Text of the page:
See Article History Alternative Titles: Haematoxylon campechianum, Haematoxylum campechianum Logwood, Haematoxylum campechianum , also called bloodwood tree, tree of the pea family Fabaceae , native to Central America and the West Indies. The wood is heavy and extremely hard. Logwood was once an important source of black dye , which is obtained from the red heartwood and is still used as a source of the histological stain hematoxylin. The plant is also used in certain traditional systems of medicine. The leaves are pinnately compound feather-formed with oval or heart-shaped leaflets. The small yellow flowers grow in a cluster from the leaf axil upper angle between branch and leaf stem and produce long flattened pods that are pointed at both ends.

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Top of page There are two other species in this genus also exploited commercially. Haematoxylum brasiletto from tropical America, which is also used as source of a red dye brazilin , and H. Prevention and Control Top of page Due to the variable regulations around de registration of pesticides, your national list of registered pesticides or relevant authority should be consulted to determine which products are legally allowed for use in your country when considering chemical control.

Mechanical control must be practiced over a several year period as dormant seeds will continue to germinate. Seedlings and young plants should be hand-pulled and removed from treated areas, while large plants should be cut with specialized equipment due to the presence of thorns.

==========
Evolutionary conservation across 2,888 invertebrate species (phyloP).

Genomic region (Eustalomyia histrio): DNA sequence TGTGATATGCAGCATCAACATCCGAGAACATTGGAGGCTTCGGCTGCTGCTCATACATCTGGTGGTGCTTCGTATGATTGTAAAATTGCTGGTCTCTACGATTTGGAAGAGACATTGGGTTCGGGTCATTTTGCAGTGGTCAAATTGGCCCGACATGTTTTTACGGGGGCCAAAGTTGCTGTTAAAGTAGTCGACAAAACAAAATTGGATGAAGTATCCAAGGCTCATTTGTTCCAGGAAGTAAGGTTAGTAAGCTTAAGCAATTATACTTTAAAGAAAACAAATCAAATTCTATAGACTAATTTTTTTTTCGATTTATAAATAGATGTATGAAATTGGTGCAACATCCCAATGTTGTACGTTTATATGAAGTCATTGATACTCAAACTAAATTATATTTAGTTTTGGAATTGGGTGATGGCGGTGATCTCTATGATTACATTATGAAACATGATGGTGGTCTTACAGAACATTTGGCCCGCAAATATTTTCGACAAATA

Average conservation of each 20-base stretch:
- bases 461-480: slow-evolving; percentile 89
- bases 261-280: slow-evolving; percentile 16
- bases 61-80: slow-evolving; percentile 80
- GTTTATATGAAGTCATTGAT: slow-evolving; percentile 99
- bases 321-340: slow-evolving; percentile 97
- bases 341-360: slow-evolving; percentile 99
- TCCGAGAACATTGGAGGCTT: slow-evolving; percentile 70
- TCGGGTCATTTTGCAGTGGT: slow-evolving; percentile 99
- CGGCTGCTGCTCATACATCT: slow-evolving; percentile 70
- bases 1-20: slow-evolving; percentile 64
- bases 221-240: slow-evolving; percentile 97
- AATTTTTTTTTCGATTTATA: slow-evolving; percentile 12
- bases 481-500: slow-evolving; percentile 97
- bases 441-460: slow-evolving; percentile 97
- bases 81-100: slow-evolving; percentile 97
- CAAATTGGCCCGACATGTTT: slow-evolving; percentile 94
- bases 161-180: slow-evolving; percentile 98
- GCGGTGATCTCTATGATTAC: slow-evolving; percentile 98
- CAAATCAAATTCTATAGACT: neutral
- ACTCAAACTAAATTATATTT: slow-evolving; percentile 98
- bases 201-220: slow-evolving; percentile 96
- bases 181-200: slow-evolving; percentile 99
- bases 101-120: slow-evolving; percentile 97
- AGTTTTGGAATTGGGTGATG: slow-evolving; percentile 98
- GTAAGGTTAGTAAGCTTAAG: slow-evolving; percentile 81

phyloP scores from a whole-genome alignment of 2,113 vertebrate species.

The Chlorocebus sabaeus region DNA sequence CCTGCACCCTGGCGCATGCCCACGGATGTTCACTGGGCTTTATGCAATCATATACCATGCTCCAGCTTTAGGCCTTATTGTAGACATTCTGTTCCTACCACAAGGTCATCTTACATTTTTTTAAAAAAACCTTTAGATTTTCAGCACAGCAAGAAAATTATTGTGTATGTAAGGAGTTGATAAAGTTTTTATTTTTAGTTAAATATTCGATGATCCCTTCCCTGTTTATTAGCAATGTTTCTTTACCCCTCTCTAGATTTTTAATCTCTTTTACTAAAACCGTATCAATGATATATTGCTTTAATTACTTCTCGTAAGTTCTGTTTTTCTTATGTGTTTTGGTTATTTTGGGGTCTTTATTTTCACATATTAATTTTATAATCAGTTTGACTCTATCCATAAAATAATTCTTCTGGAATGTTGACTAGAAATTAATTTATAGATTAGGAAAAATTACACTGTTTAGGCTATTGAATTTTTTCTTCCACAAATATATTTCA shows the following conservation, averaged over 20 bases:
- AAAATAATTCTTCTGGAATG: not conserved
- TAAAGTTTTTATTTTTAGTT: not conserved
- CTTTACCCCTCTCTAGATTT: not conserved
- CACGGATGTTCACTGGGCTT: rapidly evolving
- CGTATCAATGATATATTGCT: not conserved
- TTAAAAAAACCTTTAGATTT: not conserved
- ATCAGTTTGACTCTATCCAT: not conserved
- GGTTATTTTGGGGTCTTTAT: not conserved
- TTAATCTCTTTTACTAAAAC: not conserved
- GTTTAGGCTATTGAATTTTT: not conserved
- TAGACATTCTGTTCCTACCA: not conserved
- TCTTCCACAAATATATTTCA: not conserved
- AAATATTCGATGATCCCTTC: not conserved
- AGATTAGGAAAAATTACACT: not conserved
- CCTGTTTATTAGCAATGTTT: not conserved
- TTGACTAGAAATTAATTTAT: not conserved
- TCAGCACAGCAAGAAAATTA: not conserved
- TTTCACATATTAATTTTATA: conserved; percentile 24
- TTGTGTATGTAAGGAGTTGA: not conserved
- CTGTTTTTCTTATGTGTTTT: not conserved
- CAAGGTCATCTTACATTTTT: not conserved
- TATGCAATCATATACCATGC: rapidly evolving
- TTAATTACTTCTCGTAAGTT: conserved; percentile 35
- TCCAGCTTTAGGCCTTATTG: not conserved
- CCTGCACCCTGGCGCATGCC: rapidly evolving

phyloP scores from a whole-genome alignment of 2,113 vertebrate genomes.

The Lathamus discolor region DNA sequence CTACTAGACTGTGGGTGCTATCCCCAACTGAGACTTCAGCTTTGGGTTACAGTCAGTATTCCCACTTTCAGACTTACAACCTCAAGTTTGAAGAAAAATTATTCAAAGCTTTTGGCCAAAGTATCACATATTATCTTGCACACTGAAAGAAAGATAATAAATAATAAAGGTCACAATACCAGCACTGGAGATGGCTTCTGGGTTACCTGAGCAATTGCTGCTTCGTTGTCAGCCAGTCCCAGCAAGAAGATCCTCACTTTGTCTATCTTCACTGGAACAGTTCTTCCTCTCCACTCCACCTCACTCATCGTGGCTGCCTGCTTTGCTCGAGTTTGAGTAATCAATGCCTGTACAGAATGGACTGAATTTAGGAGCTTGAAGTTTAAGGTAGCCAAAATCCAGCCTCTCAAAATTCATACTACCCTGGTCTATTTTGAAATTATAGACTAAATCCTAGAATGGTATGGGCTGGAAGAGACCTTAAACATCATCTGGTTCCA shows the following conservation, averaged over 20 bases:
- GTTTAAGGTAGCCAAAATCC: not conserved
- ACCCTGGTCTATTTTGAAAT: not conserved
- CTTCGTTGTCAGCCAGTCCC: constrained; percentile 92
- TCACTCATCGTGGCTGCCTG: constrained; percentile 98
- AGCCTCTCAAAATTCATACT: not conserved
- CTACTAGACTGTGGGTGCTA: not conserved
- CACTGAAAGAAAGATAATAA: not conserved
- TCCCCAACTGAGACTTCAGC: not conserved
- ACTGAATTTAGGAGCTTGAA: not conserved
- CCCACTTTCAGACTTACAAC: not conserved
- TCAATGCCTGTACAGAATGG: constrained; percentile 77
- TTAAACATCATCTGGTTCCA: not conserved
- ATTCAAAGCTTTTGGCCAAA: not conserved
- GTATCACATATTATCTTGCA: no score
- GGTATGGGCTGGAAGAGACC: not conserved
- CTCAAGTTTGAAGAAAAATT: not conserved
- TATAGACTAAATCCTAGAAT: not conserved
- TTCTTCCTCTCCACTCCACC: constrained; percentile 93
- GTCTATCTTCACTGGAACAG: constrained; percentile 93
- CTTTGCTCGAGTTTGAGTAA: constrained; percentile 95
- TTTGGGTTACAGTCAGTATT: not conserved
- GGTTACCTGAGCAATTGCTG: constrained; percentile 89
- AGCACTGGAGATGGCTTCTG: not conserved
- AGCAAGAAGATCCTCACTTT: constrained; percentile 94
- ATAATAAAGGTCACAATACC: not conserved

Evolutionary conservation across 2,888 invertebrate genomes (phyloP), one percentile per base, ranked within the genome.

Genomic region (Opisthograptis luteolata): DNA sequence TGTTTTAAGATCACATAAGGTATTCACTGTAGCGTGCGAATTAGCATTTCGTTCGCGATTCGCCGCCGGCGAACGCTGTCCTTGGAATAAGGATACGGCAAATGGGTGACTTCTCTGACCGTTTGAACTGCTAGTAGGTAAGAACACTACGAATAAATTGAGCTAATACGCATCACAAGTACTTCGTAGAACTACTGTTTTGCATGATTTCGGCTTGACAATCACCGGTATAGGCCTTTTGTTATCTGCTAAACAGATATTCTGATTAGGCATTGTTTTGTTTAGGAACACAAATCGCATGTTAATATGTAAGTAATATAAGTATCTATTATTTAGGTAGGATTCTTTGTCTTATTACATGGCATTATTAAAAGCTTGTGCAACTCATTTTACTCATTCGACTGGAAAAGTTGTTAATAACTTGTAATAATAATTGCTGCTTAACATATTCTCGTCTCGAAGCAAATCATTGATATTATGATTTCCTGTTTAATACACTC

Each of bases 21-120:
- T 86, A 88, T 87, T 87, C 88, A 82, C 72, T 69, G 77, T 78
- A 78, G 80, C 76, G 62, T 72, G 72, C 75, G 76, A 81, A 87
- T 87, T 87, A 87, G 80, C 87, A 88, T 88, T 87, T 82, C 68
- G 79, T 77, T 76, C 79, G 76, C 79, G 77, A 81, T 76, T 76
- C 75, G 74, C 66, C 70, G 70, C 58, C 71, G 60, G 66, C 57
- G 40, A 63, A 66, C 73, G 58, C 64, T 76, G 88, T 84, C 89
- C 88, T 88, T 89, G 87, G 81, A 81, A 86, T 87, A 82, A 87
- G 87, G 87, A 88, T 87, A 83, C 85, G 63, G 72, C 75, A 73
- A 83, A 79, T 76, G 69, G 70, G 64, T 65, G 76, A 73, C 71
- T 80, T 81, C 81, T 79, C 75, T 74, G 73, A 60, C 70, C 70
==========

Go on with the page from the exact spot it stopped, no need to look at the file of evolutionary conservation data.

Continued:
There is no information or data available on the biological or chemical control of this species. Further investigation is needed. Catalogue of the Seed Plants of the West Indies. Smithsonian Contributions to Botany, pp. Flowering Plants of Jamaica. University of the West Indies, Plants of the Eastern Caribbean.

Online database. Barbados: University of the West Indies. Flora of the Bahama Archipelago. Vaduz, Germany: J. Cramer, pp. Flora of Australia, Flora of Australia Online. Flora of China Web. Contributions from the United States National Herbarium, pp. Graveson R, Plants of Saint Lucia.

Haematoxylum campechianum L. Record from Protabase. ISSG, Auckland, New Zealand: University of Auckland. Tropical Dry Forests: The most endangered major tropical ecosystem.

In: Biodiversity [ed. Kumari S; Bir SS, Karyomorphological evolution in Papilionaceae. Journal of Cytology and Genetics, Leon H; Alain H, Dicotyledons: Casuarinaceas to Meliaceas. Dicotoledoneas: Casuarinaceas a Meliaceas.

Flora de Cuba, Liogier AH, Logan D, Hawaiian Forest and Agriculturist.


Haematoxylum campechianum



CampĂȘche (arbre)


ISO 18308 PDF


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